There is no doubt that Californians face a crisis of homelessness. 

Prop. 1 does not provide much of a solution at all, building very little housing

But don't take our word for it. Here's how the nonpartisan Legislative Analyst's Office (LAO) says it:

How Would the Bond Impact Homelessness? The state government estimates the bond would build up to 4,350 housing units, with 2,350 set aside for veterans. The bond would provide housing to over 20 percent of veterans experiencing homelessness. The number of housing units built by the bond would reduce statewide homelessness by only a small amount.

These are simple facts:

  • 4,350 total housing units
  • 2,000 for non-veteran residents
  • Reducing homelessness "by only a small amount"

It's no wonder that the governor and his campaign repeatedly have tried to inflate the amount of housing in Prop. 1, often claiming it builds 11,000 or more units of housing. (See "Rebutting Prop. 1 Claims.")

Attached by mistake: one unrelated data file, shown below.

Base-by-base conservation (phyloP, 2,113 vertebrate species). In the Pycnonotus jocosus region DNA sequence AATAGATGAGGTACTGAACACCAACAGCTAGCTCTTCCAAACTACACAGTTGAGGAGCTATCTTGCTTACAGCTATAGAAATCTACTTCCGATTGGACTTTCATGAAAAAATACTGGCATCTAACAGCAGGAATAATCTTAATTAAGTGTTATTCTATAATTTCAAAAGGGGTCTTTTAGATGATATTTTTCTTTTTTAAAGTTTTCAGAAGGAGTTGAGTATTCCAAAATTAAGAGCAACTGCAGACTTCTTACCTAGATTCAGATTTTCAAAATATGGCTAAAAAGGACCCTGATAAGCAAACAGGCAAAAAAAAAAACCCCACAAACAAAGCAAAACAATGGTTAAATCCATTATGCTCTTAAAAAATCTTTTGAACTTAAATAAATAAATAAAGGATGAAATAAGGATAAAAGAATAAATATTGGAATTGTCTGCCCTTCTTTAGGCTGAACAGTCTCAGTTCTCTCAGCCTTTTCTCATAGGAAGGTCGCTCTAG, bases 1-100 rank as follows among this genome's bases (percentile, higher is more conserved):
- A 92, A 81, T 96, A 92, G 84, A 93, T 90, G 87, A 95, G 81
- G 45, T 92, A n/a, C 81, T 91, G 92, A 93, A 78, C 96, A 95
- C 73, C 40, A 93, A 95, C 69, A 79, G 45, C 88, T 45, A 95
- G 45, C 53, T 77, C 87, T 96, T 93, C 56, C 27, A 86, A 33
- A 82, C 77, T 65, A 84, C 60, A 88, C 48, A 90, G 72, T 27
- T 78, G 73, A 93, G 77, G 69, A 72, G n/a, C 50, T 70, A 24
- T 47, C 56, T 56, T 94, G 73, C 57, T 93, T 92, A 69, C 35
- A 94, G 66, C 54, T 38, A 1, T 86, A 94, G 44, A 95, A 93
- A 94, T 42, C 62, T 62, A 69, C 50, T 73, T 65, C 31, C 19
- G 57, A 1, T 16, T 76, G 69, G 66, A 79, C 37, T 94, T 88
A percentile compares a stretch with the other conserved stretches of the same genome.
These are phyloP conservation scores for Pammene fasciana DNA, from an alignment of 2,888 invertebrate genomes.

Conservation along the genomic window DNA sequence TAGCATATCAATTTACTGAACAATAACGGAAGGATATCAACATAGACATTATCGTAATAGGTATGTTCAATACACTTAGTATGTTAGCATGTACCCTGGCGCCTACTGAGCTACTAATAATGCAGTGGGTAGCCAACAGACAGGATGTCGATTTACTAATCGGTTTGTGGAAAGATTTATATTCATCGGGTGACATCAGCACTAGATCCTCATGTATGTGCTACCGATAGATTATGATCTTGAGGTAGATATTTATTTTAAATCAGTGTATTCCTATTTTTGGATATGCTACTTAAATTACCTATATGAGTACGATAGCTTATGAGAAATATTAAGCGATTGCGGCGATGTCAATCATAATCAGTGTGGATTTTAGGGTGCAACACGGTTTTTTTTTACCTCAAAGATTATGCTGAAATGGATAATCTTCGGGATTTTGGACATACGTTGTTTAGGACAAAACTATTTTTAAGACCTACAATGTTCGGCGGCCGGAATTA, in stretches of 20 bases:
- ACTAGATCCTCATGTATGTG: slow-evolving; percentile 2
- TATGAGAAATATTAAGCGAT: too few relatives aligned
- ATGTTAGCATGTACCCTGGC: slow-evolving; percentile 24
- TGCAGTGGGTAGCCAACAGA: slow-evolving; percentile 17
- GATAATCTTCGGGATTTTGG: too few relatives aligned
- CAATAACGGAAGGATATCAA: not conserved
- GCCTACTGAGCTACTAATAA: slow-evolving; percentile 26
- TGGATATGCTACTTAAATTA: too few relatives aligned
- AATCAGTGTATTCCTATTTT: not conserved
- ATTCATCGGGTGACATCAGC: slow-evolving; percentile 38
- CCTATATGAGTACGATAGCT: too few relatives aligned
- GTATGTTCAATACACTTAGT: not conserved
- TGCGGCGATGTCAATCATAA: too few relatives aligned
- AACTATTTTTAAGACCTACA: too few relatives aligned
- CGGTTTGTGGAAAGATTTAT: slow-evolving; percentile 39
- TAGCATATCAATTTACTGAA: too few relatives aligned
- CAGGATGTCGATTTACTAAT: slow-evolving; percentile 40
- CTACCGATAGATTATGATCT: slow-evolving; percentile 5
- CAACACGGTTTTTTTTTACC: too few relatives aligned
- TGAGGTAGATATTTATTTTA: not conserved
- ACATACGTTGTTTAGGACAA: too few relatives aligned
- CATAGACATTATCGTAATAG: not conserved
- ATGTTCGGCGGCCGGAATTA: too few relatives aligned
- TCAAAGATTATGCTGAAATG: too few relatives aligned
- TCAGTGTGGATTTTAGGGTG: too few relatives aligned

They blatantly oversell Prop. 1 as a solution.

What About Homeless Veterans?

The Yes on 1 campaign says, "It is disgraceful that over 10,000 California veterans, many suffering from PTSD, are homeless and on the streets."

Gov. Newsom has been governor for 5 full years.

Just before he took office, in Nov. 2018, the voters passed two measures that were advertised very much like this year's Proposition 1:

  • Proposition 1, authorizing $4 billion in bonds for veterans housing assistance and other affordable housing, and
  • Proposition 2, authorizing the diversion of up to $140 million per year from Mental Health Services Act program funds to pay for $2 billion in bonds to create "supportive housing" for people with mental illness. 

What have state leaders done with that money, to be coming back again so soon, asking for even more money for such similar purposes?

The text of that old 2018 Proposition 1 states that California had 11,311 homeless veterans. Five years later, today's Prop. 1 supporters say there are still 10,000, and it's "disgraceful."

This year's Proposition 1 is supposed to be focused partly on veterans, but could only reach about "20 percent of veterans experiencing homelessness," according to the LAO.

What is the plan for veterans left behind from the 2018 Prop. 1 and the latest version? 

It seems like Prop. 1 is not much of a solution for veterans, either.


Basic Facts

Human Costs of Prop. 1's Cuts

Costs of Prop. 1

Rebutting Prop. 1 Claims


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